Future Reflections Convention Report 1997, Vol. 16 No. 3
by Danny Heitman
Reprinted from the Sunday Advocate, Baton Rouge, Louisiana, July 13, 1997.
Eight years ago, Angela Lucek was born into a family of readers. When her mother, Vivian, was a little girl, she read every book in her school library. Walt Lucek, Angela's father, is also a spirited reader who likes to read books aloud with his children. So perhaps it was only natural that Angela would come to love reading herself. But before Angela could follow the family tradition, she had one major obstacle to overcome. Legally blind, Angela faced a world where most books were forever closed to her. But that didn't stop Angela.
Today, Angela is a tireless enthusiast of Braille books who has won national and state awards for her achievement. Last year, Angela won third place in her age division in the national Braille Readers are Leaders contest. The honor came after Angela read 63 books—that's 1,871 pages of Braille. Angela also won the Louisiana State Library's grand prize for its summer reading program in her division, beating out children who were much older.
When Angela was born in San Antonio, she spent her first four months struggling for life in an intensive care unit. She battled a variety of health problems before doctors allowed her to leave the hospital, Walt Lucek said.
"Everything's OK now, except for her eyesight," Angela's father added, "If she has a large print book, she can make things out if she holds it close, but it's a strain. With the vision problems, it was either read to her, or let her listen to the tapes (recorded books). But she was never very interested in tapes.
"When Angela was in the hospital, we didn't know if she was going to make it," her mother recalled. "Of course, we were very happy that she lived. But my biggest sorrow was thinking that she wouldn't read. Reading is a great love of mine. When I was in elementary school, I decided that I wanted to read every book in the school library. It took me a couple of years, but I did it."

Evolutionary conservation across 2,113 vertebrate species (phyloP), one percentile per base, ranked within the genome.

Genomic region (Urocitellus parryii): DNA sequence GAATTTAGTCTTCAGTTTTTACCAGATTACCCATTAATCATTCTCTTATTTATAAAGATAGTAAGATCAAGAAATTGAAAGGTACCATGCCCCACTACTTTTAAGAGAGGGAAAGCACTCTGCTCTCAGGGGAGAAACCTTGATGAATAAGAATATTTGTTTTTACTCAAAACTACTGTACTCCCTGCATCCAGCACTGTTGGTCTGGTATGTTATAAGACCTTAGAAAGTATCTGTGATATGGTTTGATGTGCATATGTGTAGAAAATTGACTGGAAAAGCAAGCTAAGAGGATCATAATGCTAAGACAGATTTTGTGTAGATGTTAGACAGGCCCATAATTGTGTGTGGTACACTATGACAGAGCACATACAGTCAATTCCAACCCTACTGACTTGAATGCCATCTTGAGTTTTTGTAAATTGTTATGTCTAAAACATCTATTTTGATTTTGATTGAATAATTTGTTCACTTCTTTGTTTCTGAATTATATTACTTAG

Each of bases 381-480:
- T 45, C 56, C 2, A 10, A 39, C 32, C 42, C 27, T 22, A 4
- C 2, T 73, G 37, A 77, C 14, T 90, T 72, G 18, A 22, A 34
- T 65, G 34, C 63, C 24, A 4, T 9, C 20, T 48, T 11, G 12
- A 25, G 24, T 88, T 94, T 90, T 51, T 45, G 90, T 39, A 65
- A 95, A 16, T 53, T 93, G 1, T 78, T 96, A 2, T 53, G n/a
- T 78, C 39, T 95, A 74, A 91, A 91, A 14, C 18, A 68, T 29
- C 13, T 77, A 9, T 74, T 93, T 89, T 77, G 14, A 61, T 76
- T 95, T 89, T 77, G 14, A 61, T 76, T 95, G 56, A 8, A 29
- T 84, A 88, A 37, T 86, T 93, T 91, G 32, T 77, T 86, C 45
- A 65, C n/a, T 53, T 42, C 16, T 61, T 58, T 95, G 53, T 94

In encouraging Angela to use books, the Luceks faced two options: books on tape, or Braille volumes. But books on tape failed to charm Angela. She "wouldn't sit still for five minutes with the books on tape," said Vivian Lucek, "Since she's learned Braille, we can't get enough books for her."
In a study published last year, researchers concluded that Braille readers stimulate the same part of the brain when they read that sighted readers use when their eyes scan a text. Other experts have found that because of the way the brain works, Braille users retain more of what they read than people who use recorded books.
"There's just no comparison between Braille and recorded books," said Warren Figueiredo, a resource specialist with the Braille and Technology Center of the Louisiana School for the Visually Impaired. "Recorded books may be good for recreational reading, but for homework, you definitely need Braille. Recorded books are passive. You sit there and listen—that's all you do."
"In school, you have to be able to find and retrieve things, and that's almost impossible with recorded books. Also, punctuation and spelling are virtually invisible in recorded books."
Four years ago, Walt Lucek's employer transferred him from San Antonio to Louisiana. Lucek, who works for Mazda, was given a choice of which part of the state he'd call home. Lucek decided on Baton Rouge, figuring that the state's capital city would have the best services to help Angela learn.